1. Keiichi Matsuda‘s “Domestic Robocop” offers a glimpse of an augmented future which is part bliss and part nightmare:
2. In BLDGBLOG‘s brief entry on Matsuda’s video, he suggests that “augmented-reality drop-down menus are the Gothic ornamentation of tomorrow”; if that suggestion intrigues you, read Christopher Hawthorne on digital ornamentation.
3. And then, shifting in topic from display on architecture to display of architecture, Geoff Manaugh reviews “Museum of the Phantom City” in iconeye; obviously, it gets speculative.
4. Wired, on the next industrial revolution:
Today, micro-factories make everything from cars to bike components to bespoke furniture in any design you can imagine. The collective potential of a million garage tinkerers is about to be unleashed on the global markets, as ideas go straight into production, no financing or tooling required. “Three guys with laptops” used to describe a Web startup. Now it describes a hardware company, too…
The academic way to put this is that global supply chains have become scale-free, able to serve the small as well as the large, the garage inventor and Sony. This change is driven by two forces. First, the explosion in cheap and powerful prototyping tools, which have become easier to use by non-engineers. And second, the economic crisis has triggered an extraordinary shift in the business practices of (mostly) Chinese factories, which have become increasingly flexible, Web-centric, and open to custom work (where the volumes are lower but the margins higher).
The article frames this transition roughly as “watch manufacturing become more like the internet”, but I’m at least as interested in the new physical geographies generated by this shift (the “shanzhai” factories, for instance, as architectural manifestations of evolving global supply chains) as I am in the impressive virtuality of it all.
5. The City Project fires a broadside at architects and associated urbanists for obsessing over the potential of the digital city to the exclusion of political and “embodied” concerns. While I think the piece perhaps overstates the degree to which urbanists are exclusively interested in the digital and the networked, I agree that the issue of access which The City Project raises ought to be given great weight in any discussion of the digital city. Perhaps it is worth remembering that Gothic ornamentation was no marker of great social equality.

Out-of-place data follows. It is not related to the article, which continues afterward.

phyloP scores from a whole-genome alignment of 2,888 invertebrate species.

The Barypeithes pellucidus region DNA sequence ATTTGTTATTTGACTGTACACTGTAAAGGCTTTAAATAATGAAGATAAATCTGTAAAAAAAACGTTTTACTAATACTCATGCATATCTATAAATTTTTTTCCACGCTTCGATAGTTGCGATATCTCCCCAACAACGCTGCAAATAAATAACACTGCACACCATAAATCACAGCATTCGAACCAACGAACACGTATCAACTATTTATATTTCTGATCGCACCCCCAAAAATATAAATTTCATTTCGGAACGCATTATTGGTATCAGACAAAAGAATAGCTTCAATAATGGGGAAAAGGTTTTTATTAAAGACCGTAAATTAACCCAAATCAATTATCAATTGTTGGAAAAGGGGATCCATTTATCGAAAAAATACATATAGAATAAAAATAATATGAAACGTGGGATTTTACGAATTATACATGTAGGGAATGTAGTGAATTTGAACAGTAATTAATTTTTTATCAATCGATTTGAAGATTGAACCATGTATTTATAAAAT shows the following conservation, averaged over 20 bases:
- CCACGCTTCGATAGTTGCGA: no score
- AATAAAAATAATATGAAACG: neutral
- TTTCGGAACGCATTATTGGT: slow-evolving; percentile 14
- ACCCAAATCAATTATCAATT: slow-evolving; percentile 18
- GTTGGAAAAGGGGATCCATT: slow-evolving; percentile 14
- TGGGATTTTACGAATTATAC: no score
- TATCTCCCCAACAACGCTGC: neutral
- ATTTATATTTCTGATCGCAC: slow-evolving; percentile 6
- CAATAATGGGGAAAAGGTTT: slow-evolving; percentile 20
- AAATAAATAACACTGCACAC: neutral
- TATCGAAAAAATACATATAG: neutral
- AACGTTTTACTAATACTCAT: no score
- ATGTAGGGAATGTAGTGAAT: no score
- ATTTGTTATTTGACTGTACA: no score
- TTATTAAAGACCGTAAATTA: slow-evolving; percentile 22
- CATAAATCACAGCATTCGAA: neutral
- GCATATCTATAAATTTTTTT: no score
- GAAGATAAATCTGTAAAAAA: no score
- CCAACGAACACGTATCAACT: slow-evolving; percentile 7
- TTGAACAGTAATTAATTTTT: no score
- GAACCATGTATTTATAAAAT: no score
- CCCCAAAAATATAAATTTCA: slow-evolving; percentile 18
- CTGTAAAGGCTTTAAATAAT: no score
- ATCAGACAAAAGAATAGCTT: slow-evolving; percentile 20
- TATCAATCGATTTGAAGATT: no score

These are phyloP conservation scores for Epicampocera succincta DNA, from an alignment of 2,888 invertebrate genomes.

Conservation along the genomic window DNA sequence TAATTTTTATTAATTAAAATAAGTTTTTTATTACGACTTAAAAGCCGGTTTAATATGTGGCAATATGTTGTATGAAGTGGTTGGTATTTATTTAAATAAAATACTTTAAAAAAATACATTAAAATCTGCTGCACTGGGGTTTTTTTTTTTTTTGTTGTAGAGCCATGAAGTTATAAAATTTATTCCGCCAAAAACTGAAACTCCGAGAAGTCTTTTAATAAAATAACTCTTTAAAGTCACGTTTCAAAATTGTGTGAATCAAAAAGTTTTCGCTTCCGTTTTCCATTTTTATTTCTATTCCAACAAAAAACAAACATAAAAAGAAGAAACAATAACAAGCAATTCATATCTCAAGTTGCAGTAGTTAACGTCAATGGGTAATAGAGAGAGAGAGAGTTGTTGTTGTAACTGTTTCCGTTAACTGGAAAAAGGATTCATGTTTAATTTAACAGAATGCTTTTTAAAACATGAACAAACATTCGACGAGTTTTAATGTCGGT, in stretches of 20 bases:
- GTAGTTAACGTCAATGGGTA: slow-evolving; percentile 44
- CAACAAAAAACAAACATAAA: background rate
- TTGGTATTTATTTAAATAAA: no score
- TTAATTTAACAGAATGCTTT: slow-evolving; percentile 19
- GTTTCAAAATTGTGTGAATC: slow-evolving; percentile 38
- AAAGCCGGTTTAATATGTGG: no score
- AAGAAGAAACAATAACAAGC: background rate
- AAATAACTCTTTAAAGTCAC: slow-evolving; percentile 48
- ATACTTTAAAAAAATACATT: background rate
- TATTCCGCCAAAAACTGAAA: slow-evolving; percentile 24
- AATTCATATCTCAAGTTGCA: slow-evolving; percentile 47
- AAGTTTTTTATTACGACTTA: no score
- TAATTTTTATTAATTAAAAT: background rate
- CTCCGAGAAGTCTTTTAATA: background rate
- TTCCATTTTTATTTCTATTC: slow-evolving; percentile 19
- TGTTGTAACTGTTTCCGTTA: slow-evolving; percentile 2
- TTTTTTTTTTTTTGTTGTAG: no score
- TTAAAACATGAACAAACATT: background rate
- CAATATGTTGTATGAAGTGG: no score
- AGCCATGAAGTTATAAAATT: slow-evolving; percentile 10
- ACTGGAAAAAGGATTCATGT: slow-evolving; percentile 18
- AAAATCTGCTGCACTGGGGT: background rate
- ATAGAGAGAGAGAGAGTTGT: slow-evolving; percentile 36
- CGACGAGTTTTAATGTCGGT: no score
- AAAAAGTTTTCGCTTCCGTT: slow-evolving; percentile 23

6. Finally, as one example of engagement between social aims for architecture (in particular, environmental justice) and the potential of the digital city, “Local Code: Real Estates”, which was one of the finalists in the WPA 2.0 competition:
“Local Code” engages urban systems digitally at both a macro level, through the deployment of GIS modeling to locate abandoned and unclaimed urban spaces, and at a micro level, as individual spaces are plugged into a model of the larger needs of the city and redesigned accordingly. The project was recently profiled by Allison Arieff for the New York Times:
…Using G.I.S. in conjunction with parametric design tools, Local Code suggests a set of individual landscapes for each site with the goal of mitigating larger urban performance variables like storm-water retention and heat-island effects — referring to the 1.8 to 5.4 degrees Fahrenheit temperature increase that occurs within densely built environments. (De Monchaux suggests that his intervention would most likely render redundant San Francisco’s current multi-billion dollar effort at increasing sewer storm-water capacity). Together, the aggregated sites project an alternative green infrastructure with potentially measurable benefits to safety and public health as well.
Looking through this lens also enables us to think about infrastructure in a new way. The era of massive, expensive, centralized projects like the Big Dig in Boston has passed. “Now, with the ability to model dynamic systems, we can show a much more decentralized collection of resources could provide greater benefit,” de Monchaux says. “If, in the 19th century, it was a biological metaphor that fueled the creation of Central and Golden Gate parks, the idea that a city needs hearts and lungs to grow, there’s now a networked metaphor. The city is a dense network of relationships. The best way to provide infrastructure is to not go in with a meat ax but to practice urban acupuncture, finding thousands of different spots to go into.”